A SLANDER WHICH NEEDS IMMEDIATE CONTRADICTION. -- If any species of theft can be considered more especially base than another, it is literary theft. The ordinary pick-pocket takes a purse, and here with him is an end of the matter. He does not claim honor for his crime, or, for that which his degradation has procured him. The plagiarist does, and in this is the essence of his meanness.
But for the very reason that plagiarism is a gross offence, we should be cautious in charging any one with its perpetration. We have seen a paragraph, in general circulation, to the effect that "George Moyner," a tale published in the last number of "Graham," is plagiarised from a French work. This charge originated altogether in the haste of the person who made it. Had he read the article in question with that attention its high merits deserved, he would have seen, in a foot-note, the fullest acknowledgment, on the author's part, of the amount of indebtedness to the foreign authority. The amount is merely this: -- Mrs. Ellet, the admired authoress who writes the tale, has based it upon an incident contained in the work alluded to. This she has done well; and, to do it, she had an undeniable right. It would be insulting the common sense of our readers to say more. We trust that those papers which have given circulation to so injurious a calumny, will be at the pains of contradicting it at once.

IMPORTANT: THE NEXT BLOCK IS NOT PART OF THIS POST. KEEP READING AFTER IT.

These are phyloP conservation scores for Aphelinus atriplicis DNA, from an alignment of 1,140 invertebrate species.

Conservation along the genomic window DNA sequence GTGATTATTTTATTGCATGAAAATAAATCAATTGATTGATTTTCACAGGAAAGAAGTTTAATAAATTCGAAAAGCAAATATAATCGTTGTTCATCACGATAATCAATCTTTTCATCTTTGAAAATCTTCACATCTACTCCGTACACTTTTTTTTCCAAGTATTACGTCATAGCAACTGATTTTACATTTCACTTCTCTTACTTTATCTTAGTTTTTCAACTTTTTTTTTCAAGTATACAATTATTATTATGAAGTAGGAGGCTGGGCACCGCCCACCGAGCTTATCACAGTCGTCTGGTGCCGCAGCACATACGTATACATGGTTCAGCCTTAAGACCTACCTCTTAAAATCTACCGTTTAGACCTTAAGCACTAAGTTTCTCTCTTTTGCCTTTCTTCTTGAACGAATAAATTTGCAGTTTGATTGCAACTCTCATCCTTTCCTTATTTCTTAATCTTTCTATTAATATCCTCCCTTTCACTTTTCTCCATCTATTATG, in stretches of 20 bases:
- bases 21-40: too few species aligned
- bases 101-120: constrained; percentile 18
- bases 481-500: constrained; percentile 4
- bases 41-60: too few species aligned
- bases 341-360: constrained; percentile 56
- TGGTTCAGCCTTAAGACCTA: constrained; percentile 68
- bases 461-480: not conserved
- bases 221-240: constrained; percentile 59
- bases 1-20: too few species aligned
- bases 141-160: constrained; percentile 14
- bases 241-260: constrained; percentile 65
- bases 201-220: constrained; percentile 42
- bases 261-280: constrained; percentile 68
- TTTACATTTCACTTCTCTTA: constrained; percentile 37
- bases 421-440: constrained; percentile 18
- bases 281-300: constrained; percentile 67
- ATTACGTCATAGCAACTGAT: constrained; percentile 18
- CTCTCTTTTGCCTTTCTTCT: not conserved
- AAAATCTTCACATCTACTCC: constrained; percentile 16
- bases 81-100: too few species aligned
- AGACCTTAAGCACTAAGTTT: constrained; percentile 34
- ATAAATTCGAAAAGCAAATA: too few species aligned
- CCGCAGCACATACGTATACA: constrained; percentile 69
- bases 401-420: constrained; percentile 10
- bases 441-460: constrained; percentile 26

[This item was attributed to Poe by Killis Campbell and T. O. Mabbott. It is not mentioned by Heartman & Canny or Hull.]
~~~ End of Text ~~~
[S:0 - EM, 1845]